Recap of August 29, 2017 Meeting

Structural Needs for Lesson Plans

@juliekuehl: I think one piece that we have been struggling with is who are our “users”. There has been some discussion regarding their level of experience/expertise with WordPress. And the environments in which these lesson plans are expected to be used. Testing at meet ups and eventually using them at meet ups is still on the table. I think one audience that we’ve been missing is the … “disadvantaged” workshops / areas / environments

@aimeegc: Could someone tell me more about this need’s reach? Is it nation-wide meet ups? I got an answer about how this need was identified last meeting, but I’m still feeling unclear as to how this became the most pressing use case.

She pointed out that she has never heard of learning WP classroom-style at meet ups.

@juliekuehl:: I don’t think meetups as we understand them in the U.S. is the most pressing use case. Convenient, perhaps. But not pressing. We were also tasked with providing materials for organizations such as Hack the Hood and such.

@pbarthmaier: Presenting one in WC Philly.

@juliekuehl: Suggested personas for the user.
1) person leading an afterschool program.
2) Peacecorps worker trying to help a business owner run their own site.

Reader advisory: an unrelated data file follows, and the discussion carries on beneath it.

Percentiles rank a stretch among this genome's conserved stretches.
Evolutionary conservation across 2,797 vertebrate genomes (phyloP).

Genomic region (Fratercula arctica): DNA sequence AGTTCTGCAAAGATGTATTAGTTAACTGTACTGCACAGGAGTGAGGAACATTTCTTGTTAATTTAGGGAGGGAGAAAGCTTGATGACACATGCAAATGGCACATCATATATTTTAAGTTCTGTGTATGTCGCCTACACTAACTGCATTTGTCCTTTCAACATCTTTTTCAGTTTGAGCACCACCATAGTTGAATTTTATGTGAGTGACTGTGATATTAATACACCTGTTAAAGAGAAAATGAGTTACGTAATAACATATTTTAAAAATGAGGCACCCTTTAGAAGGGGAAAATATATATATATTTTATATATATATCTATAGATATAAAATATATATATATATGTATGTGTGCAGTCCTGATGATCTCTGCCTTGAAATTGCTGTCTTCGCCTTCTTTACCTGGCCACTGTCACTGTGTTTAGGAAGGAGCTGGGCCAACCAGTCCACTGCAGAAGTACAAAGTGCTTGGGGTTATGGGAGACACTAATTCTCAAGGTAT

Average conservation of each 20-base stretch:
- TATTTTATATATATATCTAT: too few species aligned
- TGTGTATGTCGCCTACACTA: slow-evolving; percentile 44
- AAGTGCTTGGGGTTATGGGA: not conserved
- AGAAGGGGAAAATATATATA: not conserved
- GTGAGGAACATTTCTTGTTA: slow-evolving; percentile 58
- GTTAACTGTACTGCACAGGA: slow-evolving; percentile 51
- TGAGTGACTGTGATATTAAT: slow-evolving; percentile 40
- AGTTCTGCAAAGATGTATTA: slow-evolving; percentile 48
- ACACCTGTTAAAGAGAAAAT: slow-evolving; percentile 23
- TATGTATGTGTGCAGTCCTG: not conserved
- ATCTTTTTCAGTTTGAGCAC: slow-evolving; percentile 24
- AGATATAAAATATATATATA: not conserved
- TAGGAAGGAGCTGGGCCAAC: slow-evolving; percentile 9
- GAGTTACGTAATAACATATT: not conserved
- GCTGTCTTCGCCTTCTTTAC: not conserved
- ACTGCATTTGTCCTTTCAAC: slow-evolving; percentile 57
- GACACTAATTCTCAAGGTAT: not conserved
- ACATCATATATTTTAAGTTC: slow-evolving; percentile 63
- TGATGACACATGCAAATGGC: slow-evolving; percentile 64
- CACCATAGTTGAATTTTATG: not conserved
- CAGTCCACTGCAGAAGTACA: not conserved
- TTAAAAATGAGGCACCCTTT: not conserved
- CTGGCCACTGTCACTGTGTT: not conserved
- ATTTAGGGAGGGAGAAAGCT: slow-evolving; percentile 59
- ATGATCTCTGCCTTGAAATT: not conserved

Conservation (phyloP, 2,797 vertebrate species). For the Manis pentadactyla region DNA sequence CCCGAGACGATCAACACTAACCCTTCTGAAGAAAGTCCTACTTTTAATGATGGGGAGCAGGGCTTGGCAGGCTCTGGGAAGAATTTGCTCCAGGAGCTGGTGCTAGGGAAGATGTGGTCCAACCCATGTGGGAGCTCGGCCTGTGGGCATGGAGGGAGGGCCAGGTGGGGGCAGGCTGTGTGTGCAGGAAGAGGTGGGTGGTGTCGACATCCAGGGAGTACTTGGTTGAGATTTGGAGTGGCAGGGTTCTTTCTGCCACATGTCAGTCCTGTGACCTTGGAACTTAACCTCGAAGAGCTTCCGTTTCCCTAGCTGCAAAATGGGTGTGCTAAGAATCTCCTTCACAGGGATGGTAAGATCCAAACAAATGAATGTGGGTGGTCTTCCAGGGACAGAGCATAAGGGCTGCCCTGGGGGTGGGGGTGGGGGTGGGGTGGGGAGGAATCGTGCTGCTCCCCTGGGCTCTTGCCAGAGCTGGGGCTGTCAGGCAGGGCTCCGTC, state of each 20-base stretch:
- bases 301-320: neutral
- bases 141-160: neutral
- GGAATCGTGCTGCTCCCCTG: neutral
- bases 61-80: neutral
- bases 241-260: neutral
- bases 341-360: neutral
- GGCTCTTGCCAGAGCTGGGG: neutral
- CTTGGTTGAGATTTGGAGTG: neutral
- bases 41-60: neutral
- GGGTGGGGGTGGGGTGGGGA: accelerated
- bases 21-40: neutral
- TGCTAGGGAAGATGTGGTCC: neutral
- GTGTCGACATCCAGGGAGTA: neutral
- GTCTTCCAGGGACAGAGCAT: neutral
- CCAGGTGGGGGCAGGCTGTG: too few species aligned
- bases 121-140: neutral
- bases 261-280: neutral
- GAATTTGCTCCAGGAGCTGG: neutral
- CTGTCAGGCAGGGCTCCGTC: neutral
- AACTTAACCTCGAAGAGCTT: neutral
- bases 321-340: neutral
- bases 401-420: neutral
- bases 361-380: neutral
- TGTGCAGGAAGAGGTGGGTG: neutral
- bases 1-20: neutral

3) High School Teacher who wants to bring WordPress to their classroom

General discussion over how the issue is differences in the teacher’s comfort level with WordPress.

@jcasabona pointed out that more familiar users might make their own lesson plans, but having something like “these are the topics you should hit” list would be good for consistency.

@aimeegc pointed out every teacher uses an LP regardless of knowledge. We are stuck on how detailed they need to be.

@juliekuehl:: I think we’ve got two ideas so far that we should hang on to 1) personas and 2) the modularity of lesson plans (Topics -> Outlines / Talking Points -> Full Scripts).

@pbarthmaier: I think we need two levels of copy editing: one for the flow of English and the other for the validity of code

@juliekuehl: I think we’ve tried to do that before, with varying levels of success. I’m not sure where we should go from here. Those few ideas seem like they might need to percolate a bit before moving forward.

@juliekuehl suggested coming up with 4-8 personas and get them fleshed out. One for each of our Instructor levels and a consideration for student experience and environment (like no internet connection).

@jcasabona answered a question that modularity of the LPs should mean that you can use them exactly as the instructions provided or take the parts and build your own thing (as in Legos).

@juliekuehl: I think one other idea that’s buried in what we said is the idea of taking a single lesson plan (or topic at least) and having different levels within it (beginner/intermediate/advanced or quick-and-dirty/detailed).

@juliekuehl: So the three ideas are: 1) personas and 2) the modularity of lesson plans (Topics -> Outlines / Talking Points -> Full Scripts) and 3) quick-and-dirty vs. detailed.